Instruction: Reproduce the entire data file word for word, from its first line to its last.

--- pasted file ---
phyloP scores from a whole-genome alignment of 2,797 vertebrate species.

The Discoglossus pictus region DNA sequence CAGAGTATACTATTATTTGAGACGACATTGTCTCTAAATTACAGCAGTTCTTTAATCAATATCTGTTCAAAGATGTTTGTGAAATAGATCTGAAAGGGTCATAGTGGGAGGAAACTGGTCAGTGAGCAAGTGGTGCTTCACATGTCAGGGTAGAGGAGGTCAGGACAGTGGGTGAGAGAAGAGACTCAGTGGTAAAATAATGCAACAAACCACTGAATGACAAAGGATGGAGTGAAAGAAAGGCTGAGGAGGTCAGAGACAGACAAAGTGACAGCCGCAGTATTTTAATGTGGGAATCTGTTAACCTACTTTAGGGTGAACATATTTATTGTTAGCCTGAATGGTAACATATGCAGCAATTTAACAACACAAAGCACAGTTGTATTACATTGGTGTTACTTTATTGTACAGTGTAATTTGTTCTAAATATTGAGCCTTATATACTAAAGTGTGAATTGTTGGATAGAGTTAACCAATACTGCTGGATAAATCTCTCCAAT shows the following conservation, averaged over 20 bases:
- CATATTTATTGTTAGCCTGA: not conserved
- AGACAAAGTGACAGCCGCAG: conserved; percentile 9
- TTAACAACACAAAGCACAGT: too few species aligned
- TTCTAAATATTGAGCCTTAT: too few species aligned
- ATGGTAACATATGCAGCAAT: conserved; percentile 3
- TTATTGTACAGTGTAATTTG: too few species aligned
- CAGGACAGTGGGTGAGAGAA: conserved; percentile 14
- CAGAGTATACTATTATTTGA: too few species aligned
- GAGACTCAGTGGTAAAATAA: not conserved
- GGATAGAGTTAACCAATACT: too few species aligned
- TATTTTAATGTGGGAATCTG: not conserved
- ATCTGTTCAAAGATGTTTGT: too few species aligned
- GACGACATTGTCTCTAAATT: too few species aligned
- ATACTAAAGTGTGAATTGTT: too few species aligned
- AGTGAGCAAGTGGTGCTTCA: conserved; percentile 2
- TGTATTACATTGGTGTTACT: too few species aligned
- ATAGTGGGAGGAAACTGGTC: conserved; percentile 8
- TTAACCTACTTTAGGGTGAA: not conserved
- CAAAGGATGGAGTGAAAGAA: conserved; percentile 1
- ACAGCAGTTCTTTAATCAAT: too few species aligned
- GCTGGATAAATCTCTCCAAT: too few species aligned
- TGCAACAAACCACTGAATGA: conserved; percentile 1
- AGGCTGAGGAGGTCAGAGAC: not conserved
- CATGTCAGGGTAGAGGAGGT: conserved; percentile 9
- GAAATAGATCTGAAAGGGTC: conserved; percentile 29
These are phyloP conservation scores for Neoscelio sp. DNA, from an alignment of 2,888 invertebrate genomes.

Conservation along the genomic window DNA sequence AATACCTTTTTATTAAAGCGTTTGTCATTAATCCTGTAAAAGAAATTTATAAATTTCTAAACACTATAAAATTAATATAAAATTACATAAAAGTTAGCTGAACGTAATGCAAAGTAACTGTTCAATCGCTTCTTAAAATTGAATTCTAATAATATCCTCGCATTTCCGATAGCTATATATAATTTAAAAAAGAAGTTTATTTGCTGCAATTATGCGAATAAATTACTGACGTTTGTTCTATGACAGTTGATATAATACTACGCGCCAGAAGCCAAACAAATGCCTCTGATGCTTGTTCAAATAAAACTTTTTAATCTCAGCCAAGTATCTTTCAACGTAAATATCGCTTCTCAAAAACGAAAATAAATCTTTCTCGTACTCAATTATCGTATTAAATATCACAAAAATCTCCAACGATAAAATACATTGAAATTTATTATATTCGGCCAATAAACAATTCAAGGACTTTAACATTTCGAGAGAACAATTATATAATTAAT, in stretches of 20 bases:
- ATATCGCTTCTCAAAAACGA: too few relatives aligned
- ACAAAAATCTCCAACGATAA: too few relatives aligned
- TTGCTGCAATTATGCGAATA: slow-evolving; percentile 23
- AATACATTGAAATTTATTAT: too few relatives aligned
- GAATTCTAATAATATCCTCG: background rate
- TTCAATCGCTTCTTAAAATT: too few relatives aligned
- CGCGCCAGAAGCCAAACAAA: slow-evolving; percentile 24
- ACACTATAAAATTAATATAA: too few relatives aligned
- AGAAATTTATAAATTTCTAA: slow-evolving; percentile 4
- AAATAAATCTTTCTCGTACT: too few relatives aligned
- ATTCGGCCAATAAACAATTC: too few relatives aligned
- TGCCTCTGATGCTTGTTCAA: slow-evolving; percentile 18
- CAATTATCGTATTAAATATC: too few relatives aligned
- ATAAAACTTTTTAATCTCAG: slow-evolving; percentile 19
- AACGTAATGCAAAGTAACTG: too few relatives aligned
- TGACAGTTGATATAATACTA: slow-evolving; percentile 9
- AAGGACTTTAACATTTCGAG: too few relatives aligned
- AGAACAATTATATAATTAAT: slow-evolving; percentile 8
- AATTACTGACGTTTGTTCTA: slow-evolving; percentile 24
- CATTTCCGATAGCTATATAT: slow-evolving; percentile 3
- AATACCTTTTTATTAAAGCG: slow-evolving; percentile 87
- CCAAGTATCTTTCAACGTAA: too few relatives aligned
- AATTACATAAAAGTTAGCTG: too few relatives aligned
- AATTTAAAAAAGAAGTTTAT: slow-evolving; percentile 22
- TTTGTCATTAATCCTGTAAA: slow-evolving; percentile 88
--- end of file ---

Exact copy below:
phyloP scores from a whole-genome alignment of 2,797 vertebrate species.

The Discoglossus pictus region DNA sequence CAGAGTATACTATTATTTGAGACGACATTGTCTCTAAATTACAGCAGTTCTTTAATCAATATCTGTTCAAAGATGTTTGTGAAATAGATCTGAAAGGGTCATAGTGGGAGGAAACTGGTCAGTGAGCAAGTGGTGCTTCACATGTCAGGGTAGAGGAGGTCAGGACAGTGGGTGAGAGAAGAGACTCAGTGGTAAAATAATGCAACAAACCACTGAATGACAAAGGATGGAGTGAAAGAAAGGCTGAGGAGGTCAGAGACAGACAAAGTGACAGCCGCAGTATTTTAATGTGGGAATCTGTTAACCTACTTTAGGGTGAACATATTTATTGTTAGCCTGAATGGTAACATATGCAGCAATTTAACAACACAAAGCACAGTTGTATTACATTGGTGTTACTTTATTGTACAGTGTAATTTGTTCTAAATATTGAGCCTTATATACTAAAGTGTGAATTGTTGGATAGAGTTAACCAATACTGCTGGATAAATCTCTCCAAT shows the following conservation, averaged over 20 bases:
- CATATTTATTGTTAGCCTGA: not conserved
- AGACAAAGTGACAGCCGCAG: conserved; percentile 9
- TTAACAACACAAAGCACAGT: too few species aligned
- TTCTAAATATTGAGCCTTAT: too few species aligned
- ATGGTAACATATGCAGCAAT: conserved; percentile 3
- TTATTGTACAGTGTAATTTG: too few species aligned
- CAGGACAGTGGGTGAGAGAA: conserved; percentile 14
- CAGAGTATACTATTATTTGA: too few species aligned
- GAGACTCAGTGGTAAAATAA: not conserved
- GGATAGAGTTAACCAATACT: too few species aligned
- TATTTTAATGTGGGAATCTG: not conserved
- ATCTGTTCAAAGATGTTTGT: too few species aligned
- GACGACATTGTCTCTAAATT: too few species aligned
- ATACTAAAGTGTGAATTGTT: too few species aligned
- AGTGAGCAAGTGGTGCTTCA: conserved; percentile 2
- TGTATTACATTGGTGTTACT: too few species aligned
- ATAGTGGGAGGAAACTGGTC: conserved; percentile 8
- TTAACCTACTTTAGGGTGAA: not conserved
- CAAAGGATGGAGTGAAAGAA: conserved; percentile 1
- ACAGCAGTTCTTTAATCAAT: too few species aligned
- GCTGGATAAATCTCTCCAAT: too few species aligned
- TGCAACAAACCACTGAATGA: conserved; percentile 1
- AGGCTGAGGAGGTCAGAGAC: not conserved
- CATGTCAGGGTAGAGGAGGT: conserved; percentile 9
- GAAATAGATCTGAAAGGGTC: conserved; percentile 29
These are phyloP conservation scores for Neoscelio sp. DNA, from an alignment of 2,888 invertebrate genomes.

Conservation along the genomic window DNA sequence AATACCTTTTTATTAAAGCGTTTGTCATTAATCCTGTAAAAGAAATTTATAAATTTCTAAACACTATAAAATTAATATAAAATTACATAAAAGTTAGCTGAACGTAATGCAAAGTAACTGTTCAATCGCTTCTTAAAATTGAATTCTAATAATATCCTCGCATTTCCGATAGCTATATATAATTTAAAAAAGAAGTTTATTTGCTGCAATTATGCGAATAAATTACTGACGTTTGTTCTATGACAGTTGATATAATACTACGCGCCAGAAGCCAAACAAATGCCTCTGATGCTTGTTCAAATAAAACTTTTTAATCTCAGCCAAGTATCTTTCAACGTAAATATCGCTTCTCAAAAACGAAAATAAATCTTTCTCGTACTCAATTATCGTATTAAATATCACAAAAATCTCCAACGATAAAATACATTGAAATTTATTATATTCGGCCAATAAACAATTCAAGGACTTTAACATTTCGAGAGAACAATTATATAATTAAT, in stretches of 20 bases:
- ATATCGCTTCTCAAAAACGA: too few relatives aligned
- ACAAAAATCTCCAACGATAA: too few relatives aligned
- TTGCTGCAATTATGCGAATA: slow-evolving; percentile 23
- AATACATTGAAATTTATTAT: too few relatives aligned
- GAATTCTAATAATATCCTCG: background rate
- TTCAATCGCTTCTTAAAATT: too few relatives aligned
- CGCGCCAGAAGCCAAACAAA: slow-evolving; percentile 24
- ACACTATAAAATTAATATAA: too few relatives aligned
- AGAAATTTATAAATTTCTAA: slow-evolving; percentile 4
- AAATAAATCTTTCTCGTACT: too few relatives aligned
- ATTCGGCCAATAAACAATTC: too few relatives aligned
- TGCCTCTGATGCTTGTTCAA: slow-evolving; percentile 18
- CAATTATCGTATTAAATATC: too few relatives aligned
- ATAAAACTTTTTAATCTCAG: slow-evolving; percentile 19
- AACGTAATGCAAAGTAACTG: too few relatives aligned
- TGACAGTTGATATAATACTA: slow-evolving; percentile 9
- AAGGACTTTAACATTTCGAG: too few relatives aligned
- AGAACAATTATATAATTAAT: slow-evolving; percentile 8
- AATTACTGACGTTTGTTCTA: slow-evolving; percentile 24
- CATTTCCGATAGCTATATAT: slow-evolving; percentile 3
- AATACCTTTTTATTAAAGCG: slow-evolving; percentile 87
- CCAAGTATCTTTCAACGTAA: too few relatives aligned
- AATTACATAAAAGTTAGCTG: too few relatives aligned
- AATTTAAAAAAGAAGTTTAT: slow-evolving; percentile 22
- TTTGTCATTAATCCTGTAAA: slow-evolving; percentile 88